Eight years in the making, quilt takes blue ribbon at state fair

September 08, 2004|EMILY TOADVINE

Illa Carey has learned that when it comes to the state fair, if at first you don't succeed, try, try again.

A quilt with a poinsettia pattern that she entered in the 2003 fair received a red ribbon in the category of pieced applique. But when she put it in the holiday category of this year's fair, it earned a blue ribbon.

"They say you have to know what category to put them in," says the 74-year-old Carey, who does her needlework in her home on Black Pike near Moreland.

Carey selected her pattern from one she received while in a pattern club. The story of the quilt was interesting as it had been made in 1875 for a Kentucky bride.


That quilt with its elaborate pattern of vines, leaves and baskets, also was entered in the state fair and won top honors. In the 1940s, the quilt was given to a family member in Florida where exposure to the sun caused it to be damaged.

It was returned to Kentucky and restored by the granddaughter of the maker. Today, the great-great-granddaughter owns it.

A storied past

Carey did not know when she offered to make a poinsettia pattern quilt in 1995 for her son-in-law, Larry Hasty of Elizabethtown, that her handiwork also would have a storied past.

"There's a history behind this one, too," says Carey, who dealt with her own illnesses and her husband's during the piecing of this quilt.

Carey was diagnosed with breast cancer in 1997, which led to surgery and chemotherapy. In September of 1998, her husband, Clifton, fell and broke his knee cap and had surgery. He had pneumonia, and after being hospitalized for many months, he came home. Carey took care of him until his death in April 2000. In February 2001, Carey had pneumonia and required hospitalization. When she recovered from the pneumonia, she was determined to finished what she had started.

Carey says a quilt maker cannot be in a hurry.

"I'm patient. I'd have to be."

As an incentive for her to finish, Hasty and his wife, Phyllis, told Carey that an entry in the state fair was in the works when the quilt was finished. The quilt was finished in the spring of 2003 and off it went to earn a red ribbon.

Carey longed to see her work displayed in a wooden showcase like the blue ribbons winners, so they tried again to emerge successful.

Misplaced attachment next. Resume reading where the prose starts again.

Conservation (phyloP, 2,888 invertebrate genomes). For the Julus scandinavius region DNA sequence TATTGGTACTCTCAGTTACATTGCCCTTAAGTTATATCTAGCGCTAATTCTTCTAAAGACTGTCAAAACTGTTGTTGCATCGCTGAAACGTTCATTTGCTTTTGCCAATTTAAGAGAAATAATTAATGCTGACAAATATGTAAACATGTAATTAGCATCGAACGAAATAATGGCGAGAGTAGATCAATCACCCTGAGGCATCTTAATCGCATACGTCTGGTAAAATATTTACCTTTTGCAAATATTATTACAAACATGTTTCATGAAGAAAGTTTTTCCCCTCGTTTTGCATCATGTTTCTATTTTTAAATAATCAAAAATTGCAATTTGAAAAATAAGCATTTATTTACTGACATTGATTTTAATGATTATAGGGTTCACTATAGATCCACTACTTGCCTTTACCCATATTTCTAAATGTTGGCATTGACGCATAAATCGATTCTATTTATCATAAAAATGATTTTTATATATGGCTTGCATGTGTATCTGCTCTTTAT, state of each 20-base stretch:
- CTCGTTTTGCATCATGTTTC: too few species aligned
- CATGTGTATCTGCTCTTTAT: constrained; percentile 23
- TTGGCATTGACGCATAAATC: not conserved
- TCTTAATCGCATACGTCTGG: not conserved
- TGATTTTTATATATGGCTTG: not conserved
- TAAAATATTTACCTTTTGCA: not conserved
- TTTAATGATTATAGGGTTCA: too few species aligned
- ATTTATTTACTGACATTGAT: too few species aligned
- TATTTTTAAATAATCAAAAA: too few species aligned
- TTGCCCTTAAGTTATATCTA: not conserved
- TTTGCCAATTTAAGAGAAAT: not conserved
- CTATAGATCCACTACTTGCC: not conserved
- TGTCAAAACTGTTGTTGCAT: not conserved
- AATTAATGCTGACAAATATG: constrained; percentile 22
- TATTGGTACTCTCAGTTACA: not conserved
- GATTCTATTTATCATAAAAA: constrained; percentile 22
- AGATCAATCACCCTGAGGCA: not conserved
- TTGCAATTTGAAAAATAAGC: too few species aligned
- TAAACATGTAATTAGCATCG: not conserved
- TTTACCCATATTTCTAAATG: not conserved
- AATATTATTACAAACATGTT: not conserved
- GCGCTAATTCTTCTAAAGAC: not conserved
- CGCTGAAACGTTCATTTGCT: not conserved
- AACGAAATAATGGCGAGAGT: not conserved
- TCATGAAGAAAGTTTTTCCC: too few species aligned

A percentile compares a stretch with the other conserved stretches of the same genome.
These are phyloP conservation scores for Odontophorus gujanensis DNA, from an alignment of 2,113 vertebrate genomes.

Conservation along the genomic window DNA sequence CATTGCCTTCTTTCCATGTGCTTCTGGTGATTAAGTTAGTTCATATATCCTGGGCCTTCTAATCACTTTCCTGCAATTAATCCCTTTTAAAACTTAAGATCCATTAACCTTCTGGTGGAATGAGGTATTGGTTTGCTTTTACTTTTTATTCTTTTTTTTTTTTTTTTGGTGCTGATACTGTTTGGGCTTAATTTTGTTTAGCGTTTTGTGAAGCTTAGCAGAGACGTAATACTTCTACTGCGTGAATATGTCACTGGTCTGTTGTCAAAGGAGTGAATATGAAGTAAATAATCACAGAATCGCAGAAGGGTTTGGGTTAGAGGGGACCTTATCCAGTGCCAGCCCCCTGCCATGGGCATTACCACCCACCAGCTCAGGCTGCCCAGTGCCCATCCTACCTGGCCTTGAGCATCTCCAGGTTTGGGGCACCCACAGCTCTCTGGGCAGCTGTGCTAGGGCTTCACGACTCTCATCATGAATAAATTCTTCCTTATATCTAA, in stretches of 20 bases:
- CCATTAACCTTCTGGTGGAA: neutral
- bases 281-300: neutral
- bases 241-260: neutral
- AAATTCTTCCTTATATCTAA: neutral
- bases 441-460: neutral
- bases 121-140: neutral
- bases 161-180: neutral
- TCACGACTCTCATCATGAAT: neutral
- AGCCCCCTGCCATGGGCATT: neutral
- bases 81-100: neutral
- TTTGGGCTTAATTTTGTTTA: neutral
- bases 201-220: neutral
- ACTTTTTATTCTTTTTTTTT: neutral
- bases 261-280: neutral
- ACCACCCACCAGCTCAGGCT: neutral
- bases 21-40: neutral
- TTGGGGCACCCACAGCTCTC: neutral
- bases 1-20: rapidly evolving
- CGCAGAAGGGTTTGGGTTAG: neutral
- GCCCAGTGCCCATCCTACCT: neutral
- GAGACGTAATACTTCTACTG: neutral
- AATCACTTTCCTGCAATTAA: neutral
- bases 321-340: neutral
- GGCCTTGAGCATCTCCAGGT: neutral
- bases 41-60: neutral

Walking through the display area, Carey was overwhelmed when she saw her quilt displayed in the case this summer.

"I almost burst into tears when I saw it. I wanted it to be in a case last year," she says.

Carey also had to check out the teddy bears on display because she had entered one of her creations there. Last year's lavendar-colored bear won a blue ribbon, and this year's white bear took a red ribbon. Carey uses her old treadle Singer sewing machine to make the bears.

Grandson will get latest bear

Carey has tried to make sure every family member receives some of her handiwork and intends to give her latest bear to a grandson.

"Even the men want one," she says.

She owns a Bernina sewing machine that will make fancy stitches, but she has not relied on that for the latest quilts she is doing. She has hand-appliqued leaves in fall colors and started quilting the middle but is not sure if it will fill the bill for next year's state competition.

"They're rushing me," she says. "They want it in the fair next year."

When not involved with her state fair entries, Carey likes to keep company with the Baptist women's group at Moreland Baptist Church. "We like to go out and eat," she says.

Carey has several ideas for quilts she would like to start.

"I've always wanted to do a bear's paw with rose and brown, but I don't like too much brown."

She knows that her ideas may take years before they are displayed on someone's bed, but she doesn't let that deter her.

"You've got to love it or you couldn't do it."

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